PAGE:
# Room Size For Pool Table

While getting the right room size for pool tables involves many factors, space is still the primary consideration. The following is a general guide. The room sizes here are the minimum requirements.

### Suggested Space for Pool Tables

A pool table measuring 3.5′ x 7′ needs a minimum space of 16′ 8" x 13′ 6". The actual playing surface is 39.5" x 79". For 4′ x 8′ pool tables, the space needed is 17′ 4" x 13′ 11" (playing surface is 44" x 88") and for a 4.25′ x 8.5′ table the space required is 17′ 9" x 14′ 1" (46" x 92" playing surface). A pool table measuring 4.5′ x 9′ needs 18′ 4" x 14′ 6" of room (playing surface is 50" x 100").

Those setting up room sizes for pool tables often use the 4.5′ x 9′ (the Regulation Size Pool Table). Here are a few things to keep in mind if you’re going to use this table. The standard two piece cues are 58 inches. At the very least the room size has to be the table length and twice the cue’s length. The width needed is the width of the table and 2x the length of the cue.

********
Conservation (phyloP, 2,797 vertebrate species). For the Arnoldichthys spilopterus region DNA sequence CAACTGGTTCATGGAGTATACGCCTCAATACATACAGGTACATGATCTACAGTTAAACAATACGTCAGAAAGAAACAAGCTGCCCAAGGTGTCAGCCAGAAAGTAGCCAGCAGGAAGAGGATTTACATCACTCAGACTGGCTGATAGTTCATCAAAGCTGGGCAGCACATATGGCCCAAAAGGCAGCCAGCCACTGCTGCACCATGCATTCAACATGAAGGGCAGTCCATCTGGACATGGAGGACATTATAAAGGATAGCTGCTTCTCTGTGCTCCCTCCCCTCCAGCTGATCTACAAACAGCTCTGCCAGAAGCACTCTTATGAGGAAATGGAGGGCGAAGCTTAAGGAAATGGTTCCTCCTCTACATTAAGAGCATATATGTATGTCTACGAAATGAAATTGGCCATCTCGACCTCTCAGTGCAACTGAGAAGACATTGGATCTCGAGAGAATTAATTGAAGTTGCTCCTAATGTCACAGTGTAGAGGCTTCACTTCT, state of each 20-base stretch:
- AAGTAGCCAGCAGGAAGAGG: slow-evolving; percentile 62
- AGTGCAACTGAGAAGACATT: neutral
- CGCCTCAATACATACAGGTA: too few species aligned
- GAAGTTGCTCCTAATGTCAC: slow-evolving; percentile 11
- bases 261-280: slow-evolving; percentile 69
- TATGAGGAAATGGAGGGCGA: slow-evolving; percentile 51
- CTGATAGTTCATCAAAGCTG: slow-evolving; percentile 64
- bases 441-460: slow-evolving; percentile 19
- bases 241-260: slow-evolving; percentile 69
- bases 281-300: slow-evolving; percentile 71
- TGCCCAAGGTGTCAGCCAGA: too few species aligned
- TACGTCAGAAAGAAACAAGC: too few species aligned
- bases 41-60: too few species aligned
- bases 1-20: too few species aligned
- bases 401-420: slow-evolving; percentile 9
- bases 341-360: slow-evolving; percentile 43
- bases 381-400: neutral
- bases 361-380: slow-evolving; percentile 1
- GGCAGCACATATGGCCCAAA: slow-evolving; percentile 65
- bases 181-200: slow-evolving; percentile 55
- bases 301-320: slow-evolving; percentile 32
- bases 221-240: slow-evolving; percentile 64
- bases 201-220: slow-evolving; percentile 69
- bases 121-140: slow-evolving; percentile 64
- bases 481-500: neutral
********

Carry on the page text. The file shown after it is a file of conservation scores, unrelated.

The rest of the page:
### An Example

Suppose you have a room 16 ft 8 in by 14 ft (200 x 168 inches; L x W). To determine the room size for pool tables, keep in mind the cue is 58 niches. That’s 116 inches for the pool sides. The room length minus the 116 inches is 84 inches. This is for the pool table’s length.

The width is 168 inches, but subtracting the cue length twice, you get 52 inches. So this means the pool table can be 52 inches wide. So for a 16 ft 8 in x 14 ft room, the ideal pool table size is 84” x 52”, or a 7 foot table. Other tables are 8 ft, 8 ½ and 9 ft long.

### Using Shorter Cues

Remember that the room size for pool tables stated here is applicable with 58 inch cues only. If space is limited, you can use a smaller cue. The short cues vary in length, but some are as small as 36 inches. Some are also available in 48 or 52 in variants. A short cue is also handy if there is a load bearing pole in the area.

### Tips and Warnings

Try to be precise with your room measurements; making a mistake will prove costly. You also have to make space for any paraphernalia you want to include. An area for spare balls, additional cues etc have to be considered too.

Assuming you play 9 ball, you’ll need to have a ball tray and score keeper. Cue racks are either wall mounted or floor standing. If space is limited, the wall mounted racks are the better option.

It takes time to get the room size for pool tables right. If you plan on adding another pool table in the future, you need to account for them as well.